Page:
I also think that the city needs to encourage entrepreneurship ( especially companies that commercialize home-grown technologies ) Although these companies seem to incubate in Oakland and at the Technology Center, there should be options for them downtown as they grow larger. These businesses have the potential to become the next fortune 500 companies in the not-so-distant future, We should give them every reason to plant their roots in the city.

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^^Proud very interesting points on consolidation you have on that blog. I also agree we need a MIX of housing downtown, after this emphasis on getting it developed (which we will have to take the developers that are available) we need to focus on affordable housing downtown, on the strip, the lower hill, uptown and even some at Station Square, northshore and Mt. Washington.

I also see the "expansion" of downtown in the next decade to include everything from CMU to the West End Bridge and from Grandview and Carson to the Northshore and Washington's Landing/Strip. The city must think bigger to succeed to its potential in the 21st century.

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^^Proud very interesting points on consolidation you have on that blog. I also agree we need a MIX of housing downtown, after this emphasis on getting it developed (which we will have to take the developers that are available) we need to focus on affordable housing downtown, on the strip, the lower hill, uptown and even some at Station Square, northshore and Mt. Washington.

I also see the "expansion" of downtown in the next decade to include everything from CMU to the West End Bridge and from Grandview and Carson to the Northshore and Washington's Landing/Strip. The city must think bigger to succeed to its potential in the 21st century.

PghUSA-

I agree. We must think big. We have been convinced over the last 2 decades that Pittsburgh is in an inevitable and irreversable decline.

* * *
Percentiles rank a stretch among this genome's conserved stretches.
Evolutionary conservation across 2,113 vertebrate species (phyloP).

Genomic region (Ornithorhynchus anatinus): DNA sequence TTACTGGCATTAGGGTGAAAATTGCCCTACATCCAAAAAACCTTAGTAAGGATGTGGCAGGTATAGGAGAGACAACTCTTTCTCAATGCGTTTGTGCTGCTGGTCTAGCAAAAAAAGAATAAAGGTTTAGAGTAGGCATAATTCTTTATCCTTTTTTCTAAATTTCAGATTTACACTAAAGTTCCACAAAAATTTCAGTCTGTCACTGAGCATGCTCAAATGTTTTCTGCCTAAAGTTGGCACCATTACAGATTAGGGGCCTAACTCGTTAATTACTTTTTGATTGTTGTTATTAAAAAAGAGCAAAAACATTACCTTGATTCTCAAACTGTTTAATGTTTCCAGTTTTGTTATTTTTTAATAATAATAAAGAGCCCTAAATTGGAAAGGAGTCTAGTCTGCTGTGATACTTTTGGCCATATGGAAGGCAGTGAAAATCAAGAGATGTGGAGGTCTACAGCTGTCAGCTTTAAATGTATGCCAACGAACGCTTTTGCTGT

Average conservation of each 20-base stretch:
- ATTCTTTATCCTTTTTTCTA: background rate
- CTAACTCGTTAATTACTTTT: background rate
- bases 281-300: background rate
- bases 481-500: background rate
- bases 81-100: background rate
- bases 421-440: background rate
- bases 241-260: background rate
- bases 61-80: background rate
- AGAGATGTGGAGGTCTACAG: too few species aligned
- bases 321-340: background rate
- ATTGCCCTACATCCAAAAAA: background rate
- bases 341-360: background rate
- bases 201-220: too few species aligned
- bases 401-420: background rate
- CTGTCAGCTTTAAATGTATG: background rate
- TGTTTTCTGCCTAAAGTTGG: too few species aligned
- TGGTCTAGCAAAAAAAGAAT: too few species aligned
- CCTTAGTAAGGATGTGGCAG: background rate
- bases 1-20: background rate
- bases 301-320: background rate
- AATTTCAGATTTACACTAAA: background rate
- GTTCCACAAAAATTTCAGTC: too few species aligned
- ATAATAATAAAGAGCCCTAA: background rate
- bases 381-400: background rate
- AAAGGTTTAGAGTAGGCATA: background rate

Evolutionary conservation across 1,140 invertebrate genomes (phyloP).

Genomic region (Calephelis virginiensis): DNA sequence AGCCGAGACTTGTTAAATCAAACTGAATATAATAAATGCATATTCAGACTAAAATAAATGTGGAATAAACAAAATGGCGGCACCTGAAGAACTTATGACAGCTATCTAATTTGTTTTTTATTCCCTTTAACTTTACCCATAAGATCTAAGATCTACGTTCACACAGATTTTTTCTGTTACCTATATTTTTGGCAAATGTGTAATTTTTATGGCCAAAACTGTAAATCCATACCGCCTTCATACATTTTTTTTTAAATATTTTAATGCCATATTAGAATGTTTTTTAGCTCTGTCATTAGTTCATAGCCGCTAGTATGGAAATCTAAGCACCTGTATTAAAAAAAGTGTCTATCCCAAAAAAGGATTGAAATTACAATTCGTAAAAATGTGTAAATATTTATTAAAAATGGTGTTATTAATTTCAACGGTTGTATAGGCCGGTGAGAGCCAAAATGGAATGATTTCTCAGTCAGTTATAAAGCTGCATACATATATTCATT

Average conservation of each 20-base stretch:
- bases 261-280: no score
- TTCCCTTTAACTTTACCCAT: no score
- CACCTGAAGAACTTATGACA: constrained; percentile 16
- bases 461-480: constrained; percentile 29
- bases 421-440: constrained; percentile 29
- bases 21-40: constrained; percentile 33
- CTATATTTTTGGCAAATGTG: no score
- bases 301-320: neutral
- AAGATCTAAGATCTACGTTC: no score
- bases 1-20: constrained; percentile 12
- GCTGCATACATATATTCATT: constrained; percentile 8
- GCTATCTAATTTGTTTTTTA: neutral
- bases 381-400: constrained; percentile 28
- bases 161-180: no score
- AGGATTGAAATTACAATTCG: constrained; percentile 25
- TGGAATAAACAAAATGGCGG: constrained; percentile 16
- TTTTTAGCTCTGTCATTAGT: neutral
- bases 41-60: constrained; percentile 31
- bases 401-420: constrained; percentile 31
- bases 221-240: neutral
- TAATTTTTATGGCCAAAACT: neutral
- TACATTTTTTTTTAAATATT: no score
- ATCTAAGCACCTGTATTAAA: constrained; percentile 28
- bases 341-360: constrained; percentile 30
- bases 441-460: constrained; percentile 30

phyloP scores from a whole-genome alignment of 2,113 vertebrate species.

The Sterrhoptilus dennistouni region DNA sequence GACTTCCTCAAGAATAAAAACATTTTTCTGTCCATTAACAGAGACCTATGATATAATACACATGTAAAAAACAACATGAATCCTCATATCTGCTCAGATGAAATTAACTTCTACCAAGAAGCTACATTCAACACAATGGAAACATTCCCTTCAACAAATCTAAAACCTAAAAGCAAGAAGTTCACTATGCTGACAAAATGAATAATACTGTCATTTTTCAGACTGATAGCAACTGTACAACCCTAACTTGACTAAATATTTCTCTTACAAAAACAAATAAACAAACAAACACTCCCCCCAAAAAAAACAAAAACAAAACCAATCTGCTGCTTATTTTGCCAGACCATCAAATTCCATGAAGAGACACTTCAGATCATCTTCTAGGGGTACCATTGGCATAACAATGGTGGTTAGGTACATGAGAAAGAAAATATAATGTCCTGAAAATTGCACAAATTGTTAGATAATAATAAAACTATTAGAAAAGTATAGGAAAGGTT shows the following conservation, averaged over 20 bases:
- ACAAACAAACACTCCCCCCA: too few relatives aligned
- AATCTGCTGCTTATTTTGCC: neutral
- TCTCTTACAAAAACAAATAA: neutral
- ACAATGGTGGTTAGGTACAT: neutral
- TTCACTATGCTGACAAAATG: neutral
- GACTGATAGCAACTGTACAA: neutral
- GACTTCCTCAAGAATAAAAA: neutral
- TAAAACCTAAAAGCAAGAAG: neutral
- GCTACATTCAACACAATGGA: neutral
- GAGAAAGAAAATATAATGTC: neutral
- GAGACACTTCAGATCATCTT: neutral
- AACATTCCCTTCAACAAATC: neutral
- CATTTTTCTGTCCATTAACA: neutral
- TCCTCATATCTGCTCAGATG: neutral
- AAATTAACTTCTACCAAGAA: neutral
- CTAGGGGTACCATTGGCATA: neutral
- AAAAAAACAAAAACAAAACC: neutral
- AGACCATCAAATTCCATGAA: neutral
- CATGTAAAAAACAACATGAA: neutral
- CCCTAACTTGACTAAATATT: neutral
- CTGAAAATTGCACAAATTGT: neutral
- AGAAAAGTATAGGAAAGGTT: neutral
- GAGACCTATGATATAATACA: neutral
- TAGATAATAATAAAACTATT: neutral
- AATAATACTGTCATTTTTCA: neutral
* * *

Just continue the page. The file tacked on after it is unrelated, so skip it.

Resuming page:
I don't buy it.

We have lost status since the late 70's, however I prefer to think of it as a brief slump in Pittsburgh's economic continuim. Many major cities have gone through extended periods of decline - New York, LA, Miami, etc. The difference is, that some Pittsburghers believe that decline is our destiny. Those cities saw their situation for what it was - temporary setback.

Now that we are starting to surge, we need to recognize that one of the main things keeping us from regaining our former economic power is our attitude. Certainly, the first city that commercializes the technology coming out of our Universities will become an economic powerhouse. (Robotics, Advanced Materials, Nanotechnology, Regenerative Medicine ) We have to work harder than we ever did before to ensure that these technologies stay in Pittsburgh. As I have said to many people, "Before George Westinghouse, electricity was a science experiment"

That is exactly what nanotechnolgy is today- a science experiment waiting to become a light switch.

One way to foster this comercialization is to physically mingle the Universities that are generating the technology with Pittsburgh's existing business community. Get researchers to think like businessmen, and vice versa. For example some University research could take place in the PPG building, for example, while PPG research and development teams could be located in Oakland.?

This is why your idea of spreading "downtown" throughout the city limits is so important.

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^^great take on that Proud,